Guest Column|The future of gaming is in the clouds

Asia as a region, including India presents huge market opportunities for the gaming industry. According to a recent projection, the region is expected to be home to 1.5 billion gamers that will generate over $65 billion in revenue in 2020. The popularity in online gaming is reflected in ‘The State of Online Gaming 2021’ report commissioned by Limelight Networks, where the global average number of gaming hours per week jumped by 14 per cent to 8.5 hours in 2020. In India, a majority of the gamers surveyed spend an average of seven to 12 hours a week playing video games.

The rise of cloud or console-less gaming is also a key driver of growth in the already profitable video gaming industry. Since the launch of Steam in the early 2000s and most recently Google Stadia and Microsoft xCloud, players in the gaming industry have been anticipating the domination of cloud gaming for a few years now. The State of Online Gaming 2021 report also pointed out the growth in popularity in video game streaming where we saw gamers in India spending more than five hours each week watching others play video games on Twitch and YouTube Gaming. With the social and interaction element involved, live streaming enhances a player’s gaming experience and expands endless possibilities within the video gaming industry. 

However, there are some barriers that need to be overcome before cloud gaming can fully take off.  

The report data shows that the top concern regarding cloud gaming services after subscription pricing, is game performance – specifically latency. With the goal of attracting and retaining discerning gamers, cloud gaming providers must now optimise their infrastructure to deliver an experience that rivals the traditional gaming applications, all within a reasonable price point.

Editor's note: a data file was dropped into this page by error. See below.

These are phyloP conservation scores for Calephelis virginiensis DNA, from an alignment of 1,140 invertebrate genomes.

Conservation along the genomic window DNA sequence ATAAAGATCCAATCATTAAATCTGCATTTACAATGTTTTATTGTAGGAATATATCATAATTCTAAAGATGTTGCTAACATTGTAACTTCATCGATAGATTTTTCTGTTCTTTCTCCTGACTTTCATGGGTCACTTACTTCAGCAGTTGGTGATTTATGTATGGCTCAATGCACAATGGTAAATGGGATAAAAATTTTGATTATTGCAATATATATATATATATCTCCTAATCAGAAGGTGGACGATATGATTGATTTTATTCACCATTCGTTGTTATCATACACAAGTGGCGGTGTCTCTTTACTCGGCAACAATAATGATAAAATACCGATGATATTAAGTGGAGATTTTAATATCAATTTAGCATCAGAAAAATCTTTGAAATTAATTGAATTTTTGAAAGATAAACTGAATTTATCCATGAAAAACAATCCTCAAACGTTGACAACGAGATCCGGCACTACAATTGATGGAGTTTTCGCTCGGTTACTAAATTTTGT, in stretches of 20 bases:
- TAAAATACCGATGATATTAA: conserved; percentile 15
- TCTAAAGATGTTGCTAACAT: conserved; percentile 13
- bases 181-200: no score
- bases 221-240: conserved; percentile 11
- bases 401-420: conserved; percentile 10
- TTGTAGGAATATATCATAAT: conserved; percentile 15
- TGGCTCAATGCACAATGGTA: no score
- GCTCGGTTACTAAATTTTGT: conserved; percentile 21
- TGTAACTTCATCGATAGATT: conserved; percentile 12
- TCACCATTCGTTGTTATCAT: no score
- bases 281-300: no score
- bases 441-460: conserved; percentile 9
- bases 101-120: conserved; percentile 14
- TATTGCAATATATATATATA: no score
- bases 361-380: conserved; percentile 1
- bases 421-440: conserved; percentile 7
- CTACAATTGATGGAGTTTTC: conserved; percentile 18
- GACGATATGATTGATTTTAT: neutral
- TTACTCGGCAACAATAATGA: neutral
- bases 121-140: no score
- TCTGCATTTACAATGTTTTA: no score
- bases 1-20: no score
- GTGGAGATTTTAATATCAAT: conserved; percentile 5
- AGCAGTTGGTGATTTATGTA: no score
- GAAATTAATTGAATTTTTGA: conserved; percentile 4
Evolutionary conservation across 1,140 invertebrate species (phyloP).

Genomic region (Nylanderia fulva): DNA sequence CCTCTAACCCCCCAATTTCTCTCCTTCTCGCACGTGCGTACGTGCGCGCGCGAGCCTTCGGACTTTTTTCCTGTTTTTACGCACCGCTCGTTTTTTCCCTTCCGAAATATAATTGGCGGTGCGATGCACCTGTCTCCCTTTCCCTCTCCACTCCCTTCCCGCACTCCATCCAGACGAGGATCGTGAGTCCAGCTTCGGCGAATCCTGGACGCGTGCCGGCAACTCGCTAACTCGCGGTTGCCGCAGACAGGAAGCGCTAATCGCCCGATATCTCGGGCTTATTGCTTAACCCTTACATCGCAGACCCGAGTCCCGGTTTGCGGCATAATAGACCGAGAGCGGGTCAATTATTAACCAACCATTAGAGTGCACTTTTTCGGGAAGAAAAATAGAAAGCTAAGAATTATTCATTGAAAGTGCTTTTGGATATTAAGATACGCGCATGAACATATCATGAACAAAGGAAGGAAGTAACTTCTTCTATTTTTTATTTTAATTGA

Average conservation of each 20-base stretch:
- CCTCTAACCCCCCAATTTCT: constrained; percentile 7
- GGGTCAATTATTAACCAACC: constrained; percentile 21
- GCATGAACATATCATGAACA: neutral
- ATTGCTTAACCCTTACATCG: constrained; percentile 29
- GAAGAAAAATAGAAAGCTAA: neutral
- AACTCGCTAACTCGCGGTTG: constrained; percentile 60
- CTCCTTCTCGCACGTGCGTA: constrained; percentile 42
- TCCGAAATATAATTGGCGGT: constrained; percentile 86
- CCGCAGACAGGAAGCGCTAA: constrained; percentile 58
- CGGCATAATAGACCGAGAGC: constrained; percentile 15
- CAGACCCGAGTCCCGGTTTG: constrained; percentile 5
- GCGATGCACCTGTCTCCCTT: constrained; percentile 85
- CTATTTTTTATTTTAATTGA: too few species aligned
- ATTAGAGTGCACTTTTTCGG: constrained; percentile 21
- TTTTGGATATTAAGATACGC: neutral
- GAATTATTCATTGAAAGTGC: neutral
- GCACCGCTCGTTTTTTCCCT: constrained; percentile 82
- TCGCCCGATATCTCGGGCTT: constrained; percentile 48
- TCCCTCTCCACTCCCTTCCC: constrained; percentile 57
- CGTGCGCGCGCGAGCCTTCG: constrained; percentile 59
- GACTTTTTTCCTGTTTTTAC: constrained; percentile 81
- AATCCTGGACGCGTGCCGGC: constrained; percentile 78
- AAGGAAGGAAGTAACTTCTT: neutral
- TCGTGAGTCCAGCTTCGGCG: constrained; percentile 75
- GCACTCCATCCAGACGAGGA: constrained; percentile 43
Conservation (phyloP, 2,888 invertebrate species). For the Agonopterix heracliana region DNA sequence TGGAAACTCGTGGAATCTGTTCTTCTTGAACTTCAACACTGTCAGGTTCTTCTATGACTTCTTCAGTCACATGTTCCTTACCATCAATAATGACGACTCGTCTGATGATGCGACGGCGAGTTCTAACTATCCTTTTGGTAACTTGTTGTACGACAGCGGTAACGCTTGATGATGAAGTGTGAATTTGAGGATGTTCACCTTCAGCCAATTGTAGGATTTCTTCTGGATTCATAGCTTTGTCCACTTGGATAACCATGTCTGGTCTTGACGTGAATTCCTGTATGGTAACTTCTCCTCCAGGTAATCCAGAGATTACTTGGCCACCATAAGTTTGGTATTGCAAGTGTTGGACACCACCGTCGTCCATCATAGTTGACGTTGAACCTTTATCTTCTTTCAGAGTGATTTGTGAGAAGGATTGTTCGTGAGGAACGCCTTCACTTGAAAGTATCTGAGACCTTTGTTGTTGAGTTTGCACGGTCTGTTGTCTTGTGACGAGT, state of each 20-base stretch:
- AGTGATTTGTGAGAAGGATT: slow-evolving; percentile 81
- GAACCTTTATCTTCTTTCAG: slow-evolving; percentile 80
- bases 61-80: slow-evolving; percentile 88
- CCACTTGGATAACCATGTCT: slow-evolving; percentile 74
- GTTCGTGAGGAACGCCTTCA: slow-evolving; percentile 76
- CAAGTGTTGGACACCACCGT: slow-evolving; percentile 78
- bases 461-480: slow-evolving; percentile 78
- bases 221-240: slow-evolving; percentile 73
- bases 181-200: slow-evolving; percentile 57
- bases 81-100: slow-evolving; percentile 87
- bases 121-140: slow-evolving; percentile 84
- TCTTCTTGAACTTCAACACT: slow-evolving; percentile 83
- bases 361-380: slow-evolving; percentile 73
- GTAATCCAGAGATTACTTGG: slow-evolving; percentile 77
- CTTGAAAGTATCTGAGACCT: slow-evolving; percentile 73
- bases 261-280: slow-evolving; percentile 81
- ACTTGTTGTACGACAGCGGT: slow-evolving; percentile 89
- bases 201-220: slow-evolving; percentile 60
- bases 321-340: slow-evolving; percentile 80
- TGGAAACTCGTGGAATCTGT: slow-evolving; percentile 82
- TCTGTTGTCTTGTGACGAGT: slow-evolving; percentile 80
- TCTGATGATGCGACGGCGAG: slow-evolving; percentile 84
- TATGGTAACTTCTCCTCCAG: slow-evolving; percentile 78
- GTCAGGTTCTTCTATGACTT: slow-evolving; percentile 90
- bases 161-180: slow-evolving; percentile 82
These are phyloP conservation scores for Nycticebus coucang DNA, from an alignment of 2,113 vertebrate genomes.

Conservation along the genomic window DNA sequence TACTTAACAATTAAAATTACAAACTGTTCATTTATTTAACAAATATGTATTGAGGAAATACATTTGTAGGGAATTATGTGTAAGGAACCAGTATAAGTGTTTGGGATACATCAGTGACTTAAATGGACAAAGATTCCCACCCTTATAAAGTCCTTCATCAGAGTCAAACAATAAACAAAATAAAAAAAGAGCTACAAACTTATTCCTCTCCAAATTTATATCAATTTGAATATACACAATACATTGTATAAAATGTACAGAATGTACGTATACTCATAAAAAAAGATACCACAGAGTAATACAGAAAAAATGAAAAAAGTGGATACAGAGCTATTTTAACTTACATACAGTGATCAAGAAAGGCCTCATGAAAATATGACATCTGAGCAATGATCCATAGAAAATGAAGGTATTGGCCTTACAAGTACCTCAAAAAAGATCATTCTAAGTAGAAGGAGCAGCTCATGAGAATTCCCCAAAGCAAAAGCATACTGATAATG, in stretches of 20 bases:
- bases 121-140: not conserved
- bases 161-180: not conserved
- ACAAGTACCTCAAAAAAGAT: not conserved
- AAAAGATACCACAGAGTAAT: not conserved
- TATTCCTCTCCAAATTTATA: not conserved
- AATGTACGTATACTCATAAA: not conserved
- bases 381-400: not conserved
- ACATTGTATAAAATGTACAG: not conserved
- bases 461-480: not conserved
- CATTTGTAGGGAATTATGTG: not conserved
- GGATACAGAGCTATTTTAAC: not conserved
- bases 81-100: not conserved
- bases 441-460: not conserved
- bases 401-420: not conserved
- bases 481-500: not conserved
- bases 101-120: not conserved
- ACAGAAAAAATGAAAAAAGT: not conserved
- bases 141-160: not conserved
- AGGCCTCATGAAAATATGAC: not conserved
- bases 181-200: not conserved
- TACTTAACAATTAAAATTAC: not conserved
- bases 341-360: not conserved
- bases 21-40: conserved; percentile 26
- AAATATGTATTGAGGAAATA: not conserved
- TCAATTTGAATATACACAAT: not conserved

Faced with the pressures to deliver high-quality on-demand gaming experiences reliably and consistently, some of the largest gaming companies in the world are relying on content delivery network (CDN) providers to ensure a robust gaming architecture that supports the success of game launches and delivery of ongoing content.

To cope with the increasing volume and traffic of data worldwide, the Content Delivery Network (CDN) can make a big difference to the gaming experience, by working in tandem with edge compute to deliver interactive, action-oriented gameplay. 

With a secure global network embedded in strategically located Points-of-Presence (PoPs) around the world, CDN providers come with powerful edge compute capabilities where each player’s experience is computed individually and delivered instantly near the data source or network. 

By storing and delivering gaming data closer to end-users at the network’s edge, cloud gaming providers are able to deliver authentic high-performance digital experiences to anywhere in the globe, on virtually any devices. This not only improves performance and reduces operational costs, but it also provides a better experience for the end user.

While cloud gaming has yet to take off as quickly as the industry might have hoped, we know that the tipping point is coming.

Gaming providers are excited about the new opportunities that cloud gaming can bring, but the reality remains that they will be held to the same, or higher standards of video quality and game responsiveness. 

Whatever innovative trend may come next for the online gaming industry, cloud gaming requires speed and performance, and a CDN with low-latency edge compute capabilities may just be the thing it needs to lift the entire gaming experience into the cloud. 

(This article is contributed by Limelight Networks India country director Ashwin Rao and Animation Xpress does not necessarily subscribe to these views)

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